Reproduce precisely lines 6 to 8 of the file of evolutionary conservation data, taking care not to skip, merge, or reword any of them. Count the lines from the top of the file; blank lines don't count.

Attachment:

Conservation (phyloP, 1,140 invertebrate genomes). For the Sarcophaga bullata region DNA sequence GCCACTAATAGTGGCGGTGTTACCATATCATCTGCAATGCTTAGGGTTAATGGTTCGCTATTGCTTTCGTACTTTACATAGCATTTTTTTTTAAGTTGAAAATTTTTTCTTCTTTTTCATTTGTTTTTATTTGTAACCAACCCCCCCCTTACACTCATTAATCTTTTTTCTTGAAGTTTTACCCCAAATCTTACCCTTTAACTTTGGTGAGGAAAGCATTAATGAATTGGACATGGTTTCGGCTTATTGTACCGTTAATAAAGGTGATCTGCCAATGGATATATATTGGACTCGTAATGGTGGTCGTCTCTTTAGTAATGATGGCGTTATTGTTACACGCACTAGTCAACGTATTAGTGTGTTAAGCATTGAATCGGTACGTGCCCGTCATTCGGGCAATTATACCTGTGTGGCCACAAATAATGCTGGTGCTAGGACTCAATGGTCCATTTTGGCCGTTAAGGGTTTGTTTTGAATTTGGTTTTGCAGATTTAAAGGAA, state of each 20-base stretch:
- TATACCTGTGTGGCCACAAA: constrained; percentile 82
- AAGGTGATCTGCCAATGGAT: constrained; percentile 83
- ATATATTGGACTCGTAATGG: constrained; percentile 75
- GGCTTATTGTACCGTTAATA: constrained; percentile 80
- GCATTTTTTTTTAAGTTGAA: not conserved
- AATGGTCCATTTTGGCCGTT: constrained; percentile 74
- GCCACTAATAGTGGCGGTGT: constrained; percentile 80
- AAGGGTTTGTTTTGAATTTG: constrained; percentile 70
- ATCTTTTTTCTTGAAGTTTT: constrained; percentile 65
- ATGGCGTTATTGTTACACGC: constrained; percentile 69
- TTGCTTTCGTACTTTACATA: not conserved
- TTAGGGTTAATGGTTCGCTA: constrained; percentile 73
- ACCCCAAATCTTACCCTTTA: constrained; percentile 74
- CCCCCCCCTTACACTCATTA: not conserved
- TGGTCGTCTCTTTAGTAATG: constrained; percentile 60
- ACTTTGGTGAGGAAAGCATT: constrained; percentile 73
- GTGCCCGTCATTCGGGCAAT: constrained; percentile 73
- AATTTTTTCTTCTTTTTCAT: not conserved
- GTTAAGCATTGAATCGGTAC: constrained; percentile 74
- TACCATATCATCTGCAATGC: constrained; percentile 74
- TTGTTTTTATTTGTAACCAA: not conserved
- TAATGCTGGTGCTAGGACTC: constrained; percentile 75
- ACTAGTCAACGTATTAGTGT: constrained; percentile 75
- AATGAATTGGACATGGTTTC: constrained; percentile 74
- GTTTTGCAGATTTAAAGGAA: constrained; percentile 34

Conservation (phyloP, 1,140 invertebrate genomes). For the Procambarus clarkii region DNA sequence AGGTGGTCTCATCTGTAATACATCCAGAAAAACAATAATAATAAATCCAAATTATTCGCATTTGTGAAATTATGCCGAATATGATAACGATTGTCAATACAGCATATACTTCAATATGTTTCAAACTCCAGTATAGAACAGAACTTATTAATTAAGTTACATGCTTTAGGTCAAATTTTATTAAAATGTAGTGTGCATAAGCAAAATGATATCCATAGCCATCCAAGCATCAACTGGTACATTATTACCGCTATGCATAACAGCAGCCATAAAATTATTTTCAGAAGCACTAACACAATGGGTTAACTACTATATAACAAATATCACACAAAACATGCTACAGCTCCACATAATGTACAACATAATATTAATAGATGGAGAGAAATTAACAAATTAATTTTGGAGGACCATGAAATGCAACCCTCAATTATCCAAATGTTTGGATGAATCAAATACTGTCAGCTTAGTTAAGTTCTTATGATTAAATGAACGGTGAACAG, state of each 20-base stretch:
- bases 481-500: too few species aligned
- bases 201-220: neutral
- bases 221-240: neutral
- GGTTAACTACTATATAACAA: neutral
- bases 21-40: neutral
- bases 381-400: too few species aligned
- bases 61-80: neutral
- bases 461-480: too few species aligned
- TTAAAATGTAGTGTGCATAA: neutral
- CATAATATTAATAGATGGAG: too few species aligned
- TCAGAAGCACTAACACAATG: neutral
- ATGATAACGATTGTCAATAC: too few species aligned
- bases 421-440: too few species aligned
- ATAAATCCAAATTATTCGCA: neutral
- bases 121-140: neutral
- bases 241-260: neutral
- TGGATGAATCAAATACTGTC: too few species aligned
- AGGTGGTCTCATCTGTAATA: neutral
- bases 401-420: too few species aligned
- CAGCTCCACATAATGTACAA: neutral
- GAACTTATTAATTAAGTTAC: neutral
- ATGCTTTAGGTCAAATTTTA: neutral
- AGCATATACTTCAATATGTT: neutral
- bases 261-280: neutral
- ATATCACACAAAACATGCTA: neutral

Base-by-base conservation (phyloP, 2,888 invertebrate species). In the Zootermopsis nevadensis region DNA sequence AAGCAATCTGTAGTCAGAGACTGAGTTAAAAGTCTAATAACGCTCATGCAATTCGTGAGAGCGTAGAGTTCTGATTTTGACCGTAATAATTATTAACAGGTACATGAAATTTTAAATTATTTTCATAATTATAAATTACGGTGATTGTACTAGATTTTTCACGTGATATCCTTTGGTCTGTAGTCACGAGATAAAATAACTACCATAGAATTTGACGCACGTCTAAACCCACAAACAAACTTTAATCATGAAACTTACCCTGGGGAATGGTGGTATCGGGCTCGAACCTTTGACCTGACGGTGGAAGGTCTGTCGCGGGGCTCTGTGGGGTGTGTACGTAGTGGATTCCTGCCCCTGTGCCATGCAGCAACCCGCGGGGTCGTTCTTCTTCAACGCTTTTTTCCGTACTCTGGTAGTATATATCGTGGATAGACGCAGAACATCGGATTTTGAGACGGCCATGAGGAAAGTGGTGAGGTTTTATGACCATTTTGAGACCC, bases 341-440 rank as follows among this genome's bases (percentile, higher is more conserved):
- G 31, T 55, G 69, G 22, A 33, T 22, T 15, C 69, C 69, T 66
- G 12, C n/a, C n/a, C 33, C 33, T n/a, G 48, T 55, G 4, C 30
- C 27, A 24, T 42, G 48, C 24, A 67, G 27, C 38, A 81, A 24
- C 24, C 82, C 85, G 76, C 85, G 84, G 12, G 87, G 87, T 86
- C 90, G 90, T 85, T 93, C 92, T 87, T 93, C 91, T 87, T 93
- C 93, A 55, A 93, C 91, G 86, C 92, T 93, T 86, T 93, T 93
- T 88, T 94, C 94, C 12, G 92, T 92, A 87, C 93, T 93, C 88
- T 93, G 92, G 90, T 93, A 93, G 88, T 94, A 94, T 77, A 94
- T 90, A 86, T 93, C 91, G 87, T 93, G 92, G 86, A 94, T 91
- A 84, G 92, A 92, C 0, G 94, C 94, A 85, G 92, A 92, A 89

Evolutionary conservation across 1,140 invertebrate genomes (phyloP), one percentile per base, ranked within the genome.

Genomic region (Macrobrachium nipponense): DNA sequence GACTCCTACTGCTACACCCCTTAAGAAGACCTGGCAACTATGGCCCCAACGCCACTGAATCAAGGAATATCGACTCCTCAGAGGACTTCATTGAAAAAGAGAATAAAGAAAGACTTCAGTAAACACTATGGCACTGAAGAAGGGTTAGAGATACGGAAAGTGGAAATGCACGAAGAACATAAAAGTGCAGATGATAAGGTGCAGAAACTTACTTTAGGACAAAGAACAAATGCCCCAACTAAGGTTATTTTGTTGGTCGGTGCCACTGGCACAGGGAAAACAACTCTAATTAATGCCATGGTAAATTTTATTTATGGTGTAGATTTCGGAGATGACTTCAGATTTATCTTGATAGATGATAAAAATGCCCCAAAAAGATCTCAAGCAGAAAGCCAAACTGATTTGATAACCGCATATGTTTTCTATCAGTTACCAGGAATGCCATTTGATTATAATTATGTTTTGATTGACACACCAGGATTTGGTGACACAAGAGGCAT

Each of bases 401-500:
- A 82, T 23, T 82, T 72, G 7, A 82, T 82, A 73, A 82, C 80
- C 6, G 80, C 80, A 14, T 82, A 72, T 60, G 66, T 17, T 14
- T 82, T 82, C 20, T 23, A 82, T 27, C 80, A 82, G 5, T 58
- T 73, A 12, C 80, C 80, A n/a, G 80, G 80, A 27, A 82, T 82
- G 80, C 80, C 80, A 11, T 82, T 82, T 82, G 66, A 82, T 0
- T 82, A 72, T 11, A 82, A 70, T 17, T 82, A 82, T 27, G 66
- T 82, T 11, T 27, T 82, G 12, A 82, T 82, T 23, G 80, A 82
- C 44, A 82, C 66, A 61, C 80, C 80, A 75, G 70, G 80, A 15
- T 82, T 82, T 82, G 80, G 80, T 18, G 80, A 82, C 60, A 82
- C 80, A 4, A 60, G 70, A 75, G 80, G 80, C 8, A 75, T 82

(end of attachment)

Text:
- GCATTTTTTTTTAAGTTGAA: not conserved
- AATGGTCCATTTTGGCCGTT: constrained; percentile 74
- GCCACTAATAGTGGCGGTGT: constrained; percentile 80